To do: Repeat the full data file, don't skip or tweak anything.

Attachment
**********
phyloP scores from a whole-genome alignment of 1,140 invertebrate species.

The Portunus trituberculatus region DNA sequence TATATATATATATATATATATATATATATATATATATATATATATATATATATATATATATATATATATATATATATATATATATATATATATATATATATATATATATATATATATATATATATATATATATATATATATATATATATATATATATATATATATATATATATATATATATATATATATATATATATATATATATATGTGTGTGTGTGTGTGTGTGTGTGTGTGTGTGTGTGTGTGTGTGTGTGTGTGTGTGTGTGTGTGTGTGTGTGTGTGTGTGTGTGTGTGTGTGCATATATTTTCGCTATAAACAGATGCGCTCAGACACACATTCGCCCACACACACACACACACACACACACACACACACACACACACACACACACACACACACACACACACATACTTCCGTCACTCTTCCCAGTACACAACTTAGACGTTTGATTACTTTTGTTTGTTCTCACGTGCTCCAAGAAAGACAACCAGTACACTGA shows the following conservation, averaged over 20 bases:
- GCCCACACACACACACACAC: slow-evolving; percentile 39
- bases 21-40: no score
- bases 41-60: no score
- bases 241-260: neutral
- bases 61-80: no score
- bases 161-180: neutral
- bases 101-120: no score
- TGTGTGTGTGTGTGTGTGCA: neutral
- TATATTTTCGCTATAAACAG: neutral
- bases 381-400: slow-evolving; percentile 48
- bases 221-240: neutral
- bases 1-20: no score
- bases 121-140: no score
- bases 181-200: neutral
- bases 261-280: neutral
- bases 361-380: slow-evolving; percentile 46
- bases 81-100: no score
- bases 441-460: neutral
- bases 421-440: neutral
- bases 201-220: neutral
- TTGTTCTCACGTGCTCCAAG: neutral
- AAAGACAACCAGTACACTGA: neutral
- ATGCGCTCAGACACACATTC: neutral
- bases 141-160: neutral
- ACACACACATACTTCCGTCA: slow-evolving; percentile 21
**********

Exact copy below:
phyloP scores from a whole-genome alignment of 1,140 invertebrate species.

The Portunus trituberculatus region DNA sequence TATATATATATATATATATATATATATATATATATATATATATATATATATATATATATATATATATATATATATATATATATATATATATATATATATATATATATATATATATATATATATATATATATATATATATATATATATATATATATATATATATATATATATATATATATATATATATATATATATATATATATATATGTGTGTGTGTGTGTGTGTGTGTGTGTGTGTGTGTGTGTGTGTGTGTGTGTGTGTGTGTGTGTGTGTGTGTGTGTGTGTGTGTGTGTGTGTGCATATATTTTCGCTATAAACAGATGCGCTCAGACACACATTCGCCCACACACACACACACACACACACACACACACACACACACACACACACACACACACACACACACACATACTTCCGTCACTCTTCCCAGTACACAACTTAGACGTTTGATTACTTTTGTTTGTTCTCACGTGCTCCAAGAAAGACAACCAGTACACTGA shows the following conservation, averaged over 20 bases:
- GCCCACACACACACACACAC: slow-evolving; percentile 39
- bases 21-40: no score
- bases 41-60: no score
- bases 241-260: neutral
- bases 61-80: no score
- bases 161-180: neutral
- bases 101-120: no score
- TGTGTGTGTGTGTGTGTGCA: neutral
- TATATTTTCGCTATAAACAG: neutral
- bases 381-400: slow-evolving; percentile 48
- bases 221-240: neutral
- bases 1-20: no score
- bases 121-140: no score
- bases 181-200: neutral
- bases 261-280: neutral
- bases 361-380: slow-evolving; percentile 46
- bases 81-100: no score
- bases 441-460: neutral
- bases 421-440: neutral
- bases 201-220: neutral
- TTGTTCTCACGTGCTCCAAG: neutral
- AAAGACAACCAGTACACTGA: neutral
- ATGCGCTCAGACACACATTC: neutral
- bases 141-160: neutral
- ACACACACATACTTCCGTCA: slow-evolving; percentile 21